Batbarian: Testament of the Primordials Review

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You’re quite possibly looking over this title thinking was that a typo on ‘barbarian’? No; the spell checker is wrong: this is Batbarian: Testament of the Primordials, the legend of cave-dwelling and bat control. Batman and Batwoman were taken. Wrapped in a barbaric loincloth or two to verify that this is indeed a fantasy-based game (this is confirmed by the appearance of orcs in an early flashback), you take control of the hero/heroine as they attempt to escape a cave they seem to have fallen into.

Batbarian: Testament of the Primordials is like most retro platformers on the surface. But labelling is soon thrown out the window, and you dive straight into this brilliant game, on a path to either escape your dark prison or reap the rewards by collecting lots of coins. Just to set this up, you pick either a male or female barbarian – only cosmetic differences as the dialogue is the same, and find yourself falling to your death – with an apt dialogue choice to chat about nothing or scream. About five or so minutes in, you get a flashback that shows you falling to your death after being prodded by some orcs. Now, you find yourself trapped and have to escape with the assistance of your bat companion.

Typically, the area isn’t very well lit as you’re deep underground, but there are some lanterns in place. These are usually triggered by walking into them, but in a lot of situations, they are out of reach, so you have to use your luminescent bat to light them up. Simply asking won’t do, you throw berries in the direction you want them to go using the right stick to aim, then letting go. Additionally, you can pick up rocks to throw at the levers, and also enemies, but alas they’re limited. It’s worth noting that as helpful as your bat, Pip, can, be, they can also light lanterns that remove platforms you need to reach other areas. In this case, you can throw sticky berries away from you, buying you just a little more time until they catch up.

Platforming is very good, and initially, you have a simple jump that evolves into a running jump to reach higher places and longer distances. You can either use the analogue or d-pad controller to move about, but it’s down to your preference as both feel pretty tight and despite the odd miscalculated jump, the controls are responsive, as is the combat. As a melee-based fighter, you get up close and personal and get away with button-bashing if needs be with the occasional ranged attack, made better by your companions. They will follow you around, such as the wizard and you can fire their magic with the x button, pending you kill lesser enemies to fuel their manner.

Batbarian: Testament of the Primordials is a very self-aware title, and you’ll either love or hate the humour. I loved it as you often get the choice to respond ludicrously, on par with say something like the Monkey Island series. There didn’t appear to be any consequences for your quips, but well worth reading through the options. The comedy doesn’t feel forced and keeps the momentum relatively fresh, and the engagement with NPCs almost feels like a little reward to an extent. Speaking of rewards, like any decent RPG, Batbarian: Testament of the Primordials has a few levelling up mechanics – an improvement in strength, that sort of thing, and among the goodies you can pick up, you’ll have access to a fruit machine that gives you three chances to level up randomly. It’s pretty funny, and if you don’t get what you want, the alternatives still help.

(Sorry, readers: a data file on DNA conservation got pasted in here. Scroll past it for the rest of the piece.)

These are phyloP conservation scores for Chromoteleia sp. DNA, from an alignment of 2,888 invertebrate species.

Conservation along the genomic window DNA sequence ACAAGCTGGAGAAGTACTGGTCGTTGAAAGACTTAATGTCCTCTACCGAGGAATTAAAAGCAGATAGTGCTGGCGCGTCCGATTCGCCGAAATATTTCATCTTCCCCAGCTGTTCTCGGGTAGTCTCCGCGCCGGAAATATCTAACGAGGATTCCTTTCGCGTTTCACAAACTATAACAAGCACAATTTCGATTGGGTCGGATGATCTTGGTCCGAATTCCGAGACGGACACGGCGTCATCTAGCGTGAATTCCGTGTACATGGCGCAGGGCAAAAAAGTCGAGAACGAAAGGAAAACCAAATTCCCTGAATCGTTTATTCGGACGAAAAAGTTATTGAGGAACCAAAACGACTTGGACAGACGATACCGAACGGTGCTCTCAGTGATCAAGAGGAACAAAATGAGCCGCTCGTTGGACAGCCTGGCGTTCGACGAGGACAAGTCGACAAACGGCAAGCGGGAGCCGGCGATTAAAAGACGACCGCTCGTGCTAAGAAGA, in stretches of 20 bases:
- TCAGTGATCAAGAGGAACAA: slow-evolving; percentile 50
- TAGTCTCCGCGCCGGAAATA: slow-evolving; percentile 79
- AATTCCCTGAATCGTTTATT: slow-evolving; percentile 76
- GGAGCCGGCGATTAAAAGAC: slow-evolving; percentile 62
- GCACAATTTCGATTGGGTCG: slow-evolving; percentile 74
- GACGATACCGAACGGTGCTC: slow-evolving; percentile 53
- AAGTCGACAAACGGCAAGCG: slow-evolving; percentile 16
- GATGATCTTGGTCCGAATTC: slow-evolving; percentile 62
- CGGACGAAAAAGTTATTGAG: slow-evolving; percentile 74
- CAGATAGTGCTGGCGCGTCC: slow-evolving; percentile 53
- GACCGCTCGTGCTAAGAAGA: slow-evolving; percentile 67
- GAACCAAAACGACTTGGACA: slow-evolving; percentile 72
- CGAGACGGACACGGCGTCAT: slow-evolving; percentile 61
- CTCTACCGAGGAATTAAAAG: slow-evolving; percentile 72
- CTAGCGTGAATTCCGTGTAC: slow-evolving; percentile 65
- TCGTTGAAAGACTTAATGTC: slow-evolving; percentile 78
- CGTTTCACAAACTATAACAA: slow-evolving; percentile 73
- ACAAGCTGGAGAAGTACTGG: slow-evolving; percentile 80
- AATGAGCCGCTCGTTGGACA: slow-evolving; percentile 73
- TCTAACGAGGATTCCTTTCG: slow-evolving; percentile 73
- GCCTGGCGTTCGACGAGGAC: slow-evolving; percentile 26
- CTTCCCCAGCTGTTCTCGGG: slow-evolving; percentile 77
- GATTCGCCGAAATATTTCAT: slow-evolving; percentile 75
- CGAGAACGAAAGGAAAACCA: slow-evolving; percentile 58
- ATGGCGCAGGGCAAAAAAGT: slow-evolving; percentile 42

For a simple-looking title, Batbarian: Testament of the Primordials is very enjoyable with lots of hooks to keep you playing, despite the appearance that this is a one-trick pony. While a lot of the areas and puzzles look the same, I never once found it dull or repetitive enough that I considered stopping playing. The only time that occurred was the boss battles. As combat is quite simple, there isn’t much scope, nor room for error, so I ended up dying a few times that I would have preferred. Still, there are many bonfires scattered about (no, it’s not a Dark Souls clone) and you can save your game a restore a little health. Sure, it’s not fun to have to repeat the same sections, but at least you don’t have to start from the beginning.

In an age where retro and pixel art games are in abundance, a lot of these games feel the same without any real standout points. In Batbarian: Testament of the Primordials’ defence, the bat mechanic is a lot of fun, and the way the screen lights up is enjoyable. But the real highlight is the humour – it doesn’t take itself seriously, incredibly human, and makes the experience oh so much fun.

REVIEW CODE: A complimentary Nintendo Switch code was provided to Bonus Stage for this review. Please send all review code enquiries to

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Batbarian: Testament of the Primordials Review
  • Gameplay - 8/10
  • Graphics - 8/10
  • Sound - 8/10
  • Replay Value - 8/10
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A platform puzzle game that feels like an adventure, its strongest point isn’t its steel, but cutting wit throughout. On the surface, it’s a run of the mill platformer with a retro aesthetic, but deep down, it’s an enjoyable experience.


  • Responsive, satisfying old school platforming.
  • Excellent humour throughout.
  • Doesn’t take itself too seriously.


  • A little repetitive considering the location.
  • Combat works fine, but very black and white.
  • Bosses are a bit of a spike.

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